The survey asked food producers, manufacturers and retailers from around the world a series of 32 questions relating to food fraud and traceability in food supply chains.
The 2016 survey received 215 responses, down from 225 in 2015, with the majority of responders being located in Europe (65%), but with answers also being received from North and Latin America, India, Asia-Pacific and China. Most responders represented food manufacturing businesses (61%) and claimed to employ between 50 and 500 people (44%).
Responders to the survey recognized the importance of traceability within food supply chains, with 81% of responders saying it was ‘very important’. Reasons for this recognition included consumer expectations, the work of NGOs and the media, and an acknowledgement that poor traceability left the business open to financial risk.
The risk of financial losses seems to be well-founded with only 44% saying they had experienced no losses in the previous twelve months and 10% reporting they had experienced high losses due to a lack of supply chain controls. In addition, 10% of responses also indicated that they had experienced high losses on account of food fraud, with 60% claiming no losses from food fraud. Overall, revenue losses due to food fraud and insufficient supply chain controls were down on 2015 figures but remained high.
When looking at legal requirements relating to food traceability, 76% of responders indicated that obligations within their country were fully understood but only 60% said they were being fully implemented. Both responses showed a slight decrease from the results in 2015 but it should be acknowledged that 76% felt that, if fully implemented and understood, their country’s regulations were sufficient. Two-thirds of respondents located in China, India, Latin and North America reported significantly higher levels of poor implementation.
In addition to questions over effective implementation, the survey also showed that, while product traceability systems were often in place within their businesses, the respondents did not necessarily have confidence in them. The survey showed that product traceability systems have been implemented in businesses both inside and outside the European Union (89% and 80% respectively), with most including raw materials. Despite this, and with an acknowledgement that poor supply chain transparency risks damaging consumer confidence and financial solvency, only 56% claimed to have full confidence in their own traceability systems.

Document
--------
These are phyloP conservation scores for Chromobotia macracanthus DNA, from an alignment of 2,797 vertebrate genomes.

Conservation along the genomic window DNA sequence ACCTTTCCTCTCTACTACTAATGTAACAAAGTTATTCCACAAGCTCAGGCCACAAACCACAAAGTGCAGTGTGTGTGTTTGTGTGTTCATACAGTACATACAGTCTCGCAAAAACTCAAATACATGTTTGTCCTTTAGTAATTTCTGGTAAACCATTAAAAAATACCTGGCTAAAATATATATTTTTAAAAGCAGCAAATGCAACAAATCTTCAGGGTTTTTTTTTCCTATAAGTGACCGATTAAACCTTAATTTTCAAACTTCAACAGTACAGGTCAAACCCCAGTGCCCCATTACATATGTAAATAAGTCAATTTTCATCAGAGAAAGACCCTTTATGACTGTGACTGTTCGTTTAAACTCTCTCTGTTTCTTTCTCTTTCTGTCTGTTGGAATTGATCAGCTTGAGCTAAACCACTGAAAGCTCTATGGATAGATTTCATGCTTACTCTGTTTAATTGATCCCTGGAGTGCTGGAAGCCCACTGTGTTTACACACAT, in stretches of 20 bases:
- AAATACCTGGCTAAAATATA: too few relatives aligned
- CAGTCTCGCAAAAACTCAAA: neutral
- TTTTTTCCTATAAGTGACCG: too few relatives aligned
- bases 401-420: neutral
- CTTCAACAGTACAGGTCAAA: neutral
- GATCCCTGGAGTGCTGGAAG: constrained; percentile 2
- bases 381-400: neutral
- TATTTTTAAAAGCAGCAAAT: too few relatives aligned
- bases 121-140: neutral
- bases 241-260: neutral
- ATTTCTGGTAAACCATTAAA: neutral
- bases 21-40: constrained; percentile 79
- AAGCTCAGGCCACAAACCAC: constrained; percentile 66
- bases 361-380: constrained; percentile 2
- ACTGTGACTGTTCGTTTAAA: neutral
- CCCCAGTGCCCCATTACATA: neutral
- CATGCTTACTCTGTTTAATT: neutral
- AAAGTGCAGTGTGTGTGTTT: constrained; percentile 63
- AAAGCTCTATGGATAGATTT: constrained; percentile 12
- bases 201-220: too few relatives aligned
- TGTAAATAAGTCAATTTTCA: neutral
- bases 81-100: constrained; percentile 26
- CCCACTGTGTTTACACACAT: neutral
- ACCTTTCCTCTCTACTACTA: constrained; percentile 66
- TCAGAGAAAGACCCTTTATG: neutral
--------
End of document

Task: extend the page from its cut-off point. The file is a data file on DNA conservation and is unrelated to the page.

On a positive note, the survey did show that certification schemes are increasingly becoming an important factor for businesses when choosing suppliers. In 2015, only 48% of respondents stated that GFSI certification was a ‘very important’ factor when choosing suppliers, this number has increased to 60% in 2016. A similar trend is also observed when looking at the use of third-party food testing and inspection services – in 2015 only 79% felt it was ‘important’ or ‘very important’, that figure rose to 92% in 2016.
To conclude, the survey shows that, while businesses are aware of the necessity for full traceability within food supply chains, there is still a long way to go before all ingredients can be successfully traced back to their origin. In addition, the survey also found that, while regulations exist to combat food fraud and improve traceability, they are not currently being fully implemented.
The link to the 2017 IFIA survey on Food Fraud and Traceability is open until the end of 2017, we encourage all food industry participants to complete the survey.
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Vice President, Global Food Compliance and Analytics
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